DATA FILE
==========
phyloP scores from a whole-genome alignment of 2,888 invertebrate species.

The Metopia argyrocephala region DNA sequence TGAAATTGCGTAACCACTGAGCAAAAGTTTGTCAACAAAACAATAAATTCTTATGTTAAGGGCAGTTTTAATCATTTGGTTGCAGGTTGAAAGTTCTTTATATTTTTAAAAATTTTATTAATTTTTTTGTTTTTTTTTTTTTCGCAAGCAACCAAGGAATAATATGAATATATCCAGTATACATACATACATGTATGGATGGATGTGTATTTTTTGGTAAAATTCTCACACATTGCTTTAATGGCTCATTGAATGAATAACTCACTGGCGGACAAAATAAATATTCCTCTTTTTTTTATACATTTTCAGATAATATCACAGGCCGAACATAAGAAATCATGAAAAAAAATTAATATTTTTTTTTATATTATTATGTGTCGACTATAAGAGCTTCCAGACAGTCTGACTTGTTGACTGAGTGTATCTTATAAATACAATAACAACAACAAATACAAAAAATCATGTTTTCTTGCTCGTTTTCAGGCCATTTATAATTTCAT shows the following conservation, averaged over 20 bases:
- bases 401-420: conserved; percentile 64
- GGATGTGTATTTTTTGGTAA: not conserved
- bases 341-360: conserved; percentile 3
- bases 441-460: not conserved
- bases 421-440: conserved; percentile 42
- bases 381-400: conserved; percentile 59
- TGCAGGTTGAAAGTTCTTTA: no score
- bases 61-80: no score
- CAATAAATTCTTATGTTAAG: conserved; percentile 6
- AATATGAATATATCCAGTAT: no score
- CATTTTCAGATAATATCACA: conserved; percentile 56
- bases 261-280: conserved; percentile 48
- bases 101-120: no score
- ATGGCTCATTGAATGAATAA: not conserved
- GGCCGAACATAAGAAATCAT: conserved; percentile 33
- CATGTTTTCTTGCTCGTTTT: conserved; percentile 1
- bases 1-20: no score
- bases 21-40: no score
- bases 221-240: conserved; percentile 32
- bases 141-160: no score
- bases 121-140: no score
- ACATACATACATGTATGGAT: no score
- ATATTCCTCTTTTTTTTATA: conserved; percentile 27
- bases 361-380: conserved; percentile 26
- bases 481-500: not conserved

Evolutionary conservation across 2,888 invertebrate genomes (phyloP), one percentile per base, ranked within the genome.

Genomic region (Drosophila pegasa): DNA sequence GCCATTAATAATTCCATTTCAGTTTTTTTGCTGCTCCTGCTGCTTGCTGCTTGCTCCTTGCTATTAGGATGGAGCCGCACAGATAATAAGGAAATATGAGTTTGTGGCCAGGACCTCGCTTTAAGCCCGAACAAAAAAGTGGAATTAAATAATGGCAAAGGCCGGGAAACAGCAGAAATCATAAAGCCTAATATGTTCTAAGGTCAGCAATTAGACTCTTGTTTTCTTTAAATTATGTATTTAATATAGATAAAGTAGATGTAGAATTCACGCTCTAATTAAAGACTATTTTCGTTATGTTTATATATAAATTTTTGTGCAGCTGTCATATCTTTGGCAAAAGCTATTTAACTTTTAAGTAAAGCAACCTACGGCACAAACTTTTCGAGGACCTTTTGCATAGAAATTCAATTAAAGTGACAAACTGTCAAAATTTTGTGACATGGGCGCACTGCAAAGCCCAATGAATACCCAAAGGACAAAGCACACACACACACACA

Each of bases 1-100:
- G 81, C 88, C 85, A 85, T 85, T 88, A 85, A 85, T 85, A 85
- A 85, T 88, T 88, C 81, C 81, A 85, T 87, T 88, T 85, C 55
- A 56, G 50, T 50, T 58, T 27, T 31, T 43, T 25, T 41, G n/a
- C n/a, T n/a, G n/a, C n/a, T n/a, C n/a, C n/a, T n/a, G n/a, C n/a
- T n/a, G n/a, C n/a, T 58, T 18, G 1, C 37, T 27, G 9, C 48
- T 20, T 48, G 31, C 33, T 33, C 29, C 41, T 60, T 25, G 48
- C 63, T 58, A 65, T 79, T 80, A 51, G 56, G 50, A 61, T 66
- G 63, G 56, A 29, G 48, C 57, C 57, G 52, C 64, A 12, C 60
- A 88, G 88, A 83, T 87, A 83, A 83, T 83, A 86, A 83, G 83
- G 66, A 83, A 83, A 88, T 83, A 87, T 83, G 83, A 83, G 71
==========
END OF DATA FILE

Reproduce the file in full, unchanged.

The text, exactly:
phyloP scores from a whole-genome alignment of 2,888 invertebrate species.

The Metopia argyrocephala region DNA sequence TGAAATTGCGTAACCACTGAGCAAAAGTTTGTCAACAAAACAATAAATTCTTATGTTAAGGGCAGTTTTAATCATTTGGTTGCAGGTTGAAAGTTCTTTATATTTTTAAAAATTTTATTAATTTTTTTGTTTTTTTTTTTTTCGCAAGCAACCAAGGAATAATATGAATATATCCAGTATACATACATACATGTATGGATGGATGTGTATTTTTTGGTAAAATTCTCACACATTGCTTTAATGGCTCATTGAATGAATAACTCACTGGCGGACAAAATAAATATTCCTCTTTTTTTTATACATTTTCAGATAATATCACAGGCCGAACATAAGAAATCATGAAAAAAAATTAATATTTTTTTTTATATTATTATGTGTCGACTATAAGAGCTTCCAGACAGTCTGACTTGTTGACTGAGTGTATCTTATAAATACAATAACAACAACAAATACAAAAAATCATGTTTTCTTGCTCGTTTTCAGGCCATTTATAATTTCAT shows the following conservation, averaged over 20 bases:
- bases 401-420: conserved; percentile 64
- GGATGTGTATTTTTTGGTAA: not conserved
- bases 341-360: conserved; percentile 3
- bases 441-460: not conserved
- bases 421-440: conserved; percentile 42
- bases 381-400: conserved; percentile 59
- TGCAGGTTGAAAGTTCTTTA: no score
- bases 61-80: no score
- CAATAAATTCTTATGTTAAG: conserved; percentile 6
- AATATGAATATATCCAGTAT: no score
- CATTTTCAGATAATATCACA: conserved; percentile 56
- bases 261-280: conserved; percentile 48
- bases 101-120: no score
- ATGGCTCATTGAATGAATAA: not conserved
- GGCCGAACATAAGAAATCAT: conserved; percentile 33
- CATGTTTTCTTGCTCGTTTT: conserved; percentile 1
- bases 1-20: no score
- bases 21-40: no score
- bases 221-240: conserved; percentile 32
- bases 141-160: no score
- bases 121-140: no score
- ACATACATACATGTATGGAT: no score
- ATATTCCTCTTTTTTTTATA: conserved; percentile 27
- bases 361-380: conserved; percentile 26
- bases 481-500: not conserved

Evolutionary conservation across 2,888 invertebrate genomes (phyloP), one percentile per base, ranked within the genome.

Genomic region (Drosophila pegasa): DNA sequence GCCATTAATAATTCCATTTCAGTTTTTTTGCTGCTCCTGCTGCTTGCTGCTTGCTCCTTGCTATTAGGATGGAGCCGCACAGATAATAAGGAAATATGAGTTTGTGGCCAGGACCTCGCTTTAAGCCCGAACAAAAAAGTGGAATTAAATAATGGCAAAGGCCGGGAAACAGCAGAAATCATAAAGCCTAATATGTTCTAAGGTCAGCAATTAGACTCTTGTTTTCTTTAAATTATGTATTTAATATAGATAAAGTAGATGTAGAATTCACGCTCTAATTAAAGACTATTTTCGTTATGTTTATATATAAATTTTTGTGCAGCTGTCATATCTTTGGCAAAAGCTATTTAACTTTTAAGTAAAGCAACCTACGGCACAAACTTTTCGAGGACCTTTTGCATAGAAATTCAATTAAAGTGACAAACTGTCAAAATTTTGTGACATGGGCGCACTGCAAAGCCCAATGAATACCCAAAGGACAAAGCACACACACACACACA

Each of bases 1-100:
- G 81, C 88, C 85, A 85, T 85, T 88, A 85, A 85, T 85, A 85
- A 85, T 88, T 88, C 81, C 81, A 85, T 87, T 88, T 85, C 55
- A 56, G 50, T 50, T 58, T 27, T 31, T 43, T 25, T 41, G n/a
- C n/a, T n/a, G n/a, C n/a, T n/a, C n/a, C n/a, T n/a, G n/a, C n/a
- T n/a, G n/a, C n/a, T 58, T 18, G 1, C 37, T 27, G 9, C 48
- T 20, T 48, G 31, C 33, T 33, C 29, C 41, T 60, T 25, G 48
- C 63, T 58, A 65, T 79, T 80, A 51, G 56, G 50, A 61, T 66
- G 63, G 56, A 29, G 48, C 57, C 57, G 52, C 64, A 12, C 60
- A 88, G 88, A 83, T 87, A 83, A 83, T 83, A 86, A 83, G 83
- G 66, A 83, A 83, A 88, T 83, A 87, T 83, G 83, A 83, G 71